We have to say we are rather perplexed with Brandon City Council’s decision on Monday night to keep Ninth Street a one-way street and to revert 10th Street back to two-way traffic in the 00-block and 100-block.
In our opinion, they only got it half right.
As the Sun reported yesterday, the motion to keep 10th Street a northbound one-way street, along with angle parking, was defeated in a 6-4 vote.
With that defeat, angled parking on 10th Street will now be removed and revert back to parallel. In a press release on Tuesday, the city confirmed that the work to revert back to two-way traffic on 10th Street will be completed within the next week or so, “weather permitting.”
“Crews will focus this week on removing parking stall markings, hatchings at the affected intersections, and then restore the previous parking meter configuration on 10th Street,” city manager Scott Hildebrand said in a press release. “In addition, all one-way signage in the affected area will need to be removed and the appropriate traffic signals reprogrammed, after which new line painting will occur and the ‘jersey barriers’ on 10th Street that currently prevent two-way traffic will be removed.”
Earlier this year, the Sun deplored the ugly cement barricades that blockade several streets downtown, in the wake of what was supposed to be a temporary trial with a pedestrian mall and a one-way loop on Ninth and 10th streets, replete with angled parking that was unfortunately placed on the wrong side of the street.
We suggested that it was long past time to either make the trial streets permanent —with all the concomitant curb and roadwork that would entail, including moving the angled parking to the proper side — or to remove the barricades and let traffic flow its natural way. Apparently, council was only listening with half an ear.
During debate on Monday night, Coun. Garth Rice (South Centre) said he always considered 10th Street a “main artery” and that restored two-way traffic on that street made perfect sense.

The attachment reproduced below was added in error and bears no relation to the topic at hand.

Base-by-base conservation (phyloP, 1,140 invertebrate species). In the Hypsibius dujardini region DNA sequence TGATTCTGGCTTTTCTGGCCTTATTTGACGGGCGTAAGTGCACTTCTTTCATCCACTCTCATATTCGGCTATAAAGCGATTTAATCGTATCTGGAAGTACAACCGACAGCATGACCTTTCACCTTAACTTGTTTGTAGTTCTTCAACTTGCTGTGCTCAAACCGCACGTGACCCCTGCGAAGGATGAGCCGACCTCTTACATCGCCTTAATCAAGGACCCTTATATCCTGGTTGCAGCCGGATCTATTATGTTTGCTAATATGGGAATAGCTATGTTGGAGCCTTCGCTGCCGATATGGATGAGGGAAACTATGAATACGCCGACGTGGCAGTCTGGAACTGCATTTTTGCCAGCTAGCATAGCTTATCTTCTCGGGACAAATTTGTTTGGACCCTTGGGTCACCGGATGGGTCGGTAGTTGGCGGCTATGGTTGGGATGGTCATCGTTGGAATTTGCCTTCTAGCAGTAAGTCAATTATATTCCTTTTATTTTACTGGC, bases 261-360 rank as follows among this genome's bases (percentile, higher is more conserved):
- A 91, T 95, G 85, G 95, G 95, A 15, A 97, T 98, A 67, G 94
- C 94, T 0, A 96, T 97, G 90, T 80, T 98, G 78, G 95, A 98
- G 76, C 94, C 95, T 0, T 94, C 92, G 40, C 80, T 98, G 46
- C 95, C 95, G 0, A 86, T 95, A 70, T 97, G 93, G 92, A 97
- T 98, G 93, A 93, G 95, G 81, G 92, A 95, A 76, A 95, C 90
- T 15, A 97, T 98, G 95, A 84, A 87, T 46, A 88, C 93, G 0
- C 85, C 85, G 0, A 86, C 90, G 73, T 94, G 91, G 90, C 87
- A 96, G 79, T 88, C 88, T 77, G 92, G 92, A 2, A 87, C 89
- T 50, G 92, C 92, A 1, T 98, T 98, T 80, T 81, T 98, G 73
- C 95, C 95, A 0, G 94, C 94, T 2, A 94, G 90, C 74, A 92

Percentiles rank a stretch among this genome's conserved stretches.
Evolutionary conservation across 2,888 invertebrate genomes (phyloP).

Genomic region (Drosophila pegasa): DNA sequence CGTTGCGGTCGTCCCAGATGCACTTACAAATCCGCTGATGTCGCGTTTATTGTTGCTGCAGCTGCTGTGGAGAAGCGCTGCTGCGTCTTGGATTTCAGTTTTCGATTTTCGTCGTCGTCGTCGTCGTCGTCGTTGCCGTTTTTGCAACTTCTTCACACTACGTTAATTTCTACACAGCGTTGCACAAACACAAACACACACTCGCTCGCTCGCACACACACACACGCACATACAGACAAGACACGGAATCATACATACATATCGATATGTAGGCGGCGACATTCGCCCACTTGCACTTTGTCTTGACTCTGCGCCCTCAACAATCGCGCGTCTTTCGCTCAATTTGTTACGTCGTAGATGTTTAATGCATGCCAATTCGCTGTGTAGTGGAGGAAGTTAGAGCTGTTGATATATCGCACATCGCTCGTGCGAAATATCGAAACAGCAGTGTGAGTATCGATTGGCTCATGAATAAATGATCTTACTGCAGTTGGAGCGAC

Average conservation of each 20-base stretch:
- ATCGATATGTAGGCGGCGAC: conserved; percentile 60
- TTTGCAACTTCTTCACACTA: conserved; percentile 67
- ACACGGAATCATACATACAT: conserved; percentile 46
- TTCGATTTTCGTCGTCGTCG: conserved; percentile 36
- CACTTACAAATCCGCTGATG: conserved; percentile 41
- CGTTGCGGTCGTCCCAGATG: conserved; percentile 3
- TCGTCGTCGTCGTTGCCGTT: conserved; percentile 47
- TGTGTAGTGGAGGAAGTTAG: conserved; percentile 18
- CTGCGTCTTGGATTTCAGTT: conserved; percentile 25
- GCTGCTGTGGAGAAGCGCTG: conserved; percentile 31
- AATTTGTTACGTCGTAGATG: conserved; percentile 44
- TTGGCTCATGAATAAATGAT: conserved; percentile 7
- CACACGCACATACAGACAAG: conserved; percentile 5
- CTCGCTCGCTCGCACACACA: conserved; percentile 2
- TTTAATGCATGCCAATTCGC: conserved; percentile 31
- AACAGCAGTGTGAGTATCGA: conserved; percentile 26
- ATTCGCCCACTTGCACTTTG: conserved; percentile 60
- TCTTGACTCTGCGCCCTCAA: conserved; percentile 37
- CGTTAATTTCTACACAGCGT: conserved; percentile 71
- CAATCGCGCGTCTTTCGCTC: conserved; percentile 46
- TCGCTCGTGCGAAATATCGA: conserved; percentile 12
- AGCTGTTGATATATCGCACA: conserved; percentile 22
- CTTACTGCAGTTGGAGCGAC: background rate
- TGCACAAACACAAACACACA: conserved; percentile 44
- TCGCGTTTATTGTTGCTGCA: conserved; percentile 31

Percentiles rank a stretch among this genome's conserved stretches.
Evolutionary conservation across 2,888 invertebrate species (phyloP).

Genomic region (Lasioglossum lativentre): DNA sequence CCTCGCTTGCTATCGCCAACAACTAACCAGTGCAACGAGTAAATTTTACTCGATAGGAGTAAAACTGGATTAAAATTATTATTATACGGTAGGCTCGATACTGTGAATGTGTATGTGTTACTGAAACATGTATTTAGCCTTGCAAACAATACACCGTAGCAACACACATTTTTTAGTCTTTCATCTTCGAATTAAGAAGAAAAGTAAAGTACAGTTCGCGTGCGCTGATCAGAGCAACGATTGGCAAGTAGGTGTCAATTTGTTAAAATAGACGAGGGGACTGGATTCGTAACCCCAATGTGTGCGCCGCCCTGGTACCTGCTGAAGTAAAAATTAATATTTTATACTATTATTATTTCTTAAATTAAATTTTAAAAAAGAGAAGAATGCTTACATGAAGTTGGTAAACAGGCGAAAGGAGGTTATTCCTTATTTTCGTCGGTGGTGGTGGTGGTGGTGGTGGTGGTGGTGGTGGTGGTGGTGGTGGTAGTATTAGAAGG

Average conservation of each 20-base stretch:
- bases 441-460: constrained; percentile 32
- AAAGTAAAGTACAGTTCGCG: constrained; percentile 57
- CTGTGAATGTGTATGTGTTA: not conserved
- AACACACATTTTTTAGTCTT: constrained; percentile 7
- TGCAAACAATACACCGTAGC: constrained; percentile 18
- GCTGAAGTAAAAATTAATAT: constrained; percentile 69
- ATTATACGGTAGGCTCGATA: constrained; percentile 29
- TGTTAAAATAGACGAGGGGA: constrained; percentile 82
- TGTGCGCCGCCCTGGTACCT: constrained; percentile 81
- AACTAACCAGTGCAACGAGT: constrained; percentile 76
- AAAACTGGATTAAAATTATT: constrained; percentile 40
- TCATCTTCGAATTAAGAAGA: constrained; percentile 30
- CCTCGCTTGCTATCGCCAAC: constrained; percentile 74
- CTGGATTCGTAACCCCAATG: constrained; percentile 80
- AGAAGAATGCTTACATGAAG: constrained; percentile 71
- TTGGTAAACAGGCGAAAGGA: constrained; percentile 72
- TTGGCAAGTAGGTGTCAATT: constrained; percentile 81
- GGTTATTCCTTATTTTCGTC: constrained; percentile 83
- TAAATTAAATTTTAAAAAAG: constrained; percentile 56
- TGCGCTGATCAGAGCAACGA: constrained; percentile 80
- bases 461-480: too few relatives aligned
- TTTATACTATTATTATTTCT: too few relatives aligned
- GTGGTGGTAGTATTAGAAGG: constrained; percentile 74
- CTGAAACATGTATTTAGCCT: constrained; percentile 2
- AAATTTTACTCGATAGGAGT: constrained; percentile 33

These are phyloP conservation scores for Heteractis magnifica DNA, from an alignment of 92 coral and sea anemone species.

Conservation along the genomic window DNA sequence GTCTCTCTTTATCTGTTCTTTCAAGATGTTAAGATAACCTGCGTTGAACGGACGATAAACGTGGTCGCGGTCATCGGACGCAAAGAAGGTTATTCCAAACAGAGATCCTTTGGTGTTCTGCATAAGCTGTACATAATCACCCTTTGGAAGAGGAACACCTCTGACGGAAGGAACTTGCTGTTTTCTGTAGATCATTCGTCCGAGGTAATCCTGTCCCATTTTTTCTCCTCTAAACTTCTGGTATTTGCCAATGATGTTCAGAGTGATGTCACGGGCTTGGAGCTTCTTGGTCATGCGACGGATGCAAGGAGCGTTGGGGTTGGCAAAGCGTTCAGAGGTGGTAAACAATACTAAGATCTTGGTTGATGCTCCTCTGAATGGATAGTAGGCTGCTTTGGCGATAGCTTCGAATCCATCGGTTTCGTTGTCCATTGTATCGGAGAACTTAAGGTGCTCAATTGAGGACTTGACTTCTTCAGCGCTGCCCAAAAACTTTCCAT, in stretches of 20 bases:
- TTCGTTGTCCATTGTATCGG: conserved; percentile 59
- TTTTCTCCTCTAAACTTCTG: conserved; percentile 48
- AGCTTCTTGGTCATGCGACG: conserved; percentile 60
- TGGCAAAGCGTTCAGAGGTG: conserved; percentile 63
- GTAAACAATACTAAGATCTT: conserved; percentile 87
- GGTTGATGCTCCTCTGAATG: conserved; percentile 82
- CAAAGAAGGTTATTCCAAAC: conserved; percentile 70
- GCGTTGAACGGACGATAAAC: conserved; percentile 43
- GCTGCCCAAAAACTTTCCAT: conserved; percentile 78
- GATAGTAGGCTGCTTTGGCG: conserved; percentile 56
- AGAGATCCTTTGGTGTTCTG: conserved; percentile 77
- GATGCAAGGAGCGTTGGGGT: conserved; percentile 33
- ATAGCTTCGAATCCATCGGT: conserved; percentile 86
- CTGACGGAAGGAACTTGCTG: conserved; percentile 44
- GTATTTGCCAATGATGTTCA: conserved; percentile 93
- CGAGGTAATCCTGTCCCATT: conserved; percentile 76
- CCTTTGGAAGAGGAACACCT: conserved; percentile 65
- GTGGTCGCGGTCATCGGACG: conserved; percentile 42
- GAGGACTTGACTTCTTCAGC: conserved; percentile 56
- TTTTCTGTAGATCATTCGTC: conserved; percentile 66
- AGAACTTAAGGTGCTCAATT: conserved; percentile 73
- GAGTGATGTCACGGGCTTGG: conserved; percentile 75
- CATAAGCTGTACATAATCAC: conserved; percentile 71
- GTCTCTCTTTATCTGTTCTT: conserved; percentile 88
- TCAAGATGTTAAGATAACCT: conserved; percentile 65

While we tend to agree, we find it strange that there was very little — if any — talk around the council table on Monday night to revert Ninth Street back to two-way traffic as well. In fact, the suggestion was even made to convert 11th Street into a one-way street within the same blocks, as a means to carry on with the one-way traffic loop, an idea that appears to have gone nowhere — yet.
Renaissance Brandon has been approached to establish a more aesthetically pleasing alternative to the concrete barriers on Ninth Street between Pacific and Princess avenues, so as of next week, council will have left half of a half-baked idea intact. We simply don’t see the benefit of having Ninth Street remain a permanent one-way street leading out of downtown.
Of course, that decision also suggests the city intends to make the one-way on Ninth Street a permanent feature of our downtown, which makes us wonder if council has just put the cart before the horse.
A little more than a week ago, we reported that the future of Brandon’s aging Eighth Street bridge — one of Brandon’s infrastructure priorities — was still up in the air. City administration was still considering several design options for the bridge, though construction would likely not occur until 2015.
The options outlined in a preliminary design report from Dillon Consulting include rehabilitating the bridge, rebuilding the bridge in the same location, angling the bridge so that it lines up with Ninth Street, or relocating the bridge so it lined up with Fifth Street. The city is also considering whether the bridge is needed, if a fourth lane is ever added to the Daly Overpass.
While we don’t necessarily think the city will choose to connect the Eighth Street bridge to Ninth Street, it apparently still remains an option on the table. And until that option has been counted out — and to date we have not seen any public evidence to suggest that it has — it seems a bit absurd to think that a two-lane bridge would flow into a one-way street, as that was never the design intention.
Republished from the Brandon Sun print edition October 23, 2013